2017 Open Championship Second Round

2017 Open Championship

The second round was suspended at 5:30 p.m. due to heavy rain, resuming 15 minutes later at 5:45 p.m.

The Open Championship marks the 15th event this season with some form of suspension/delay.

36-Hole Cut
76 professionals and one amateur at 5-over 145 from a field of 151 professionals and five amateurs.

At the 2008 Open Championship at Royal Birkdale, the cut came at 9-over 149 with 83 players advancing.

Jordan Spieth
Jordan Spieth

Second-Round Leaderboard
Jordan Spieth           65-69—134 (-6)
Matt Kuchar             65-71—136 (-4)
Ian Poulter             67-70—137 (-3)
Brooks Koepka           65-72—137 (-3)
Richie Ramsay           68-70—138 (-2)

Jordan Spieth
One day following a bogey-free 5-under 65, Jordan Spieth carded a 1-under 69 to move to 6-under 134 (matching the 36-hole record at Royal Birkdale) and into sole possession of the lead by two strokes over Matt Kuchar.

Spieth (65-69) has now opened major championships with two rounds in the 60s three times in his career, going on to win the first two: 2015 Masters and U.S. Open.

Spieth’s previous best opening 36-hole score at The Open was 139, leading to a T4 finish at St. Andrews in 2015. In major championships, Spieth’s best first 36-hole score is 130 (64-66 en route to winning The Masters in 2015).

Spieth is making his fifth start at The Open Championship (T30-2016, T4-2015, T36-2014, T44-2013).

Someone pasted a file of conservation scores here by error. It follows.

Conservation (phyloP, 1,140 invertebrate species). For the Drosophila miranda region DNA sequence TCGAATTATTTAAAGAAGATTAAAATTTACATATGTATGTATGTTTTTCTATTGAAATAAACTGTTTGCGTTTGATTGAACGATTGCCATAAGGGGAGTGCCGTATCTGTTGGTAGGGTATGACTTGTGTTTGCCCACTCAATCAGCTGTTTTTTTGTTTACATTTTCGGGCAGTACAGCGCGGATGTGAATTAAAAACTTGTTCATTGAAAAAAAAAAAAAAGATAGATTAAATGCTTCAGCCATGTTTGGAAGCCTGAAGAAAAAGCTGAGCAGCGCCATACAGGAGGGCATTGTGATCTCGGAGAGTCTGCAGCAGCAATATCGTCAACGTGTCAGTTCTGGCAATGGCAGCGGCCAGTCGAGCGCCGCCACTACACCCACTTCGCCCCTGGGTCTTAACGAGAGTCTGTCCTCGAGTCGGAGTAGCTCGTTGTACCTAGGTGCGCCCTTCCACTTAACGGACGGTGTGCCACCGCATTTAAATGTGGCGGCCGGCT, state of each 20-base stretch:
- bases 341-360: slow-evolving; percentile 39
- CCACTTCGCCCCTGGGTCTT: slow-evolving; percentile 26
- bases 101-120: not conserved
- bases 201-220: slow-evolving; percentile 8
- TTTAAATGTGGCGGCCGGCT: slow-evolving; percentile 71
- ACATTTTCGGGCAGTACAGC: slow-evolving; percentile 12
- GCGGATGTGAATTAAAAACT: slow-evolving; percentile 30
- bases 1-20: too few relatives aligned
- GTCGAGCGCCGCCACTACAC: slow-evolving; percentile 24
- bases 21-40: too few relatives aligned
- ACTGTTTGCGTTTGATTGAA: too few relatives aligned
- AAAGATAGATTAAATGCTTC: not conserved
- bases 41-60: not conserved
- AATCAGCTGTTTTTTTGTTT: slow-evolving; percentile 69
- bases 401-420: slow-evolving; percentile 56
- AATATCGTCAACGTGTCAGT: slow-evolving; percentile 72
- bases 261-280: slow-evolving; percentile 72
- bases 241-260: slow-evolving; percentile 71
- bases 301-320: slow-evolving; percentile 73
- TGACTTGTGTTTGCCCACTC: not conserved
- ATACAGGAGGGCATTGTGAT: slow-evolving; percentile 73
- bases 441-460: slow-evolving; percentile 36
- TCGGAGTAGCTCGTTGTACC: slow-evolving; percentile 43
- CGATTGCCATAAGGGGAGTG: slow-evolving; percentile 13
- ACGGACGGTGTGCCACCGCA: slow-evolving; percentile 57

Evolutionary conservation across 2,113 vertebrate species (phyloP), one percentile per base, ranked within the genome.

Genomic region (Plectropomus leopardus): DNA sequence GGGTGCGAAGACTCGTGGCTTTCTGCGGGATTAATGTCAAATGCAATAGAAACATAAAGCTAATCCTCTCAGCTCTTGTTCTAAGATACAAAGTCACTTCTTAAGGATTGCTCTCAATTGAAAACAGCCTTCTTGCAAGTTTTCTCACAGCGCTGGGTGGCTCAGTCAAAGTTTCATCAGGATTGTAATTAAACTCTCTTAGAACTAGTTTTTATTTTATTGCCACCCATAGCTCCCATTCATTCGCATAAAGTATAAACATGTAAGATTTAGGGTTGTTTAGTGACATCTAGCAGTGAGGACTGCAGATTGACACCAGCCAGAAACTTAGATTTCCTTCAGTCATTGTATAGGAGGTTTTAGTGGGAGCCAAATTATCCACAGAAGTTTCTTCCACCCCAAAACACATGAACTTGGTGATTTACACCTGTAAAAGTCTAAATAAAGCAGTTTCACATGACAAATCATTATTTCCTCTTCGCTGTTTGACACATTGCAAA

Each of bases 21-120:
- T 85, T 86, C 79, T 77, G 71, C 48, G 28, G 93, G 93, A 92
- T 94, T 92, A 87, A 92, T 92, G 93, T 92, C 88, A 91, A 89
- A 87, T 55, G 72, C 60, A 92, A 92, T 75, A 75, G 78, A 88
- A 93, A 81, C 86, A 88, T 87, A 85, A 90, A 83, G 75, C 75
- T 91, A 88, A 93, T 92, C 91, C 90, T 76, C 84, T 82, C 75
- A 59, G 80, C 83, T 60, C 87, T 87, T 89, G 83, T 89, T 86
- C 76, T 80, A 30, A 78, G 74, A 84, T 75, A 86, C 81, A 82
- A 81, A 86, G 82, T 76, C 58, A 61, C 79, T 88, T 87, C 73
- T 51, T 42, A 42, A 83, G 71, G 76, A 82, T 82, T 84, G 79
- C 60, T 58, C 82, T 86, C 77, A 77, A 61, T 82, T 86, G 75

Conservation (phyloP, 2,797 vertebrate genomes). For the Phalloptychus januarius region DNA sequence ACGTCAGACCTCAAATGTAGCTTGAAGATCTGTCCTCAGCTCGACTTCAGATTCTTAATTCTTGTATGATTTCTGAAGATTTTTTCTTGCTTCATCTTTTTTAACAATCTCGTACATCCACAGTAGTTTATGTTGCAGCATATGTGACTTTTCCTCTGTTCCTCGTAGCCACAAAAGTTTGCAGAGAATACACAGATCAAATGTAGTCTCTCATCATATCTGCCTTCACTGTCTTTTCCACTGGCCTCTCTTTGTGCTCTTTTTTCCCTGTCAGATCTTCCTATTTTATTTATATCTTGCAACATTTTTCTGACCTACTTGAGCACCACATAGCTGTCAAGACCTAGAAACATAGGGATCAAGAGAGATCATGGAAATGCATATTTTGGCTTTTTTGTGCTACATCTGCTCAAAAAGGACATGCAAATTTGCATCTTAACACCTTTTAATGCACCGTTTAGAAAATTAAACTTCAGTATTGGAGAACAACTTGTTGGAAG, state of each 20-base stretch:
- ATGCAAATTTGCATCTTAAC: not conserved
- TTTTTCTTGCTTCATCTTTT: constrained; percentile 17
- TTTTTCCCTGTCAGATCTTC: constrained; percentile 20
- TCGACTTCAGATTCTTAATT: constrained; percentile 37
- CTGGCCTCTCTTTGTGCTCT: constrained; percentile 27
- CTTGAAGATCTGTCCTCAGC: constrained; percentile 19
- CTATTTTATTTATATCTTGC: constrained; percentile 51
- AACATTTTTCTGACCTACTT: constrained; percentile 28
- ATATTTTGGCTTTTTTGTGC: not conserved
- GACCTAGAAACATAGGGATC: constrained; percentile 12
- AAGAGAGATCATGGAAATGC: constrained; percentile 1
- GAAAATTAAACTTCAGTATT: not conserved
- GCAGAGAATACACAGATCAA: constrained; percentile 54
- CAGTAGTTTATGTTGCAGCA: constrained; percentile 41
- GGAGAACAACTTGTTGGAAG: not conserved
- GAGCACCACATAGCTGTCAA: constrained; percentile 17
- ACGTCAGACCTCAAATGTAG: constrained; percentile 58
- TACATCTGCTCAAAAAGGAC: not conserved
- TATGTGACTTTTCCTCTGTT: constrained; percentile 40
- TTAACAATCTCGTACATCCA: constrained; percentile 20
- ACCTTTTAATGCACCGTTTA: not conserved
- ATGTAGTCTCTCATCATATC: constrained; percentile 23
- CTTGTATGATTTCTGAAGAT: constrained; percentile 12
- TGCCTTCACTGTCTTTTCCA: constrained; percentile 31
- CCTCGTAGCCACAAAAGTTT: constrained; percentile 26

Spieth’s opening-round scoring average at The Open is 68.60. By comparison, he entered the day with a second-round average of 74.00, outperforming that average by five strokes Friday.

With his win at the 2017 Travelers Championship, Spieth collected his 10th career PGA TOUR title in his 120th start at the age of 23 years, 10 months, 29 days. He joined Tiger Woods as the only players in the modern era with 10 PGA TOUR wins before the age of 24. Woods had 15 before he turned 24.

Players with Most PGA TOUR Wins Under the Age of 24 (since 1983)
Player  Wins
Tiger Woods     15
Jordan Spieth   10
Rory McIlroy    6
Justin Thomas   4
Phil Mickelson  4

Spieth is seeking to join Jack Nicklaus as the only players to win three legs of the grand slam before the age of 24. Nicklaus won the 1963 PGA Championship at the age of 23 years, 6 months. By comparison, Tiger Woods won the 2000 U.S. Open (his third leg en route to the grand slam) at the age of 24 years, 5 months, 19 days.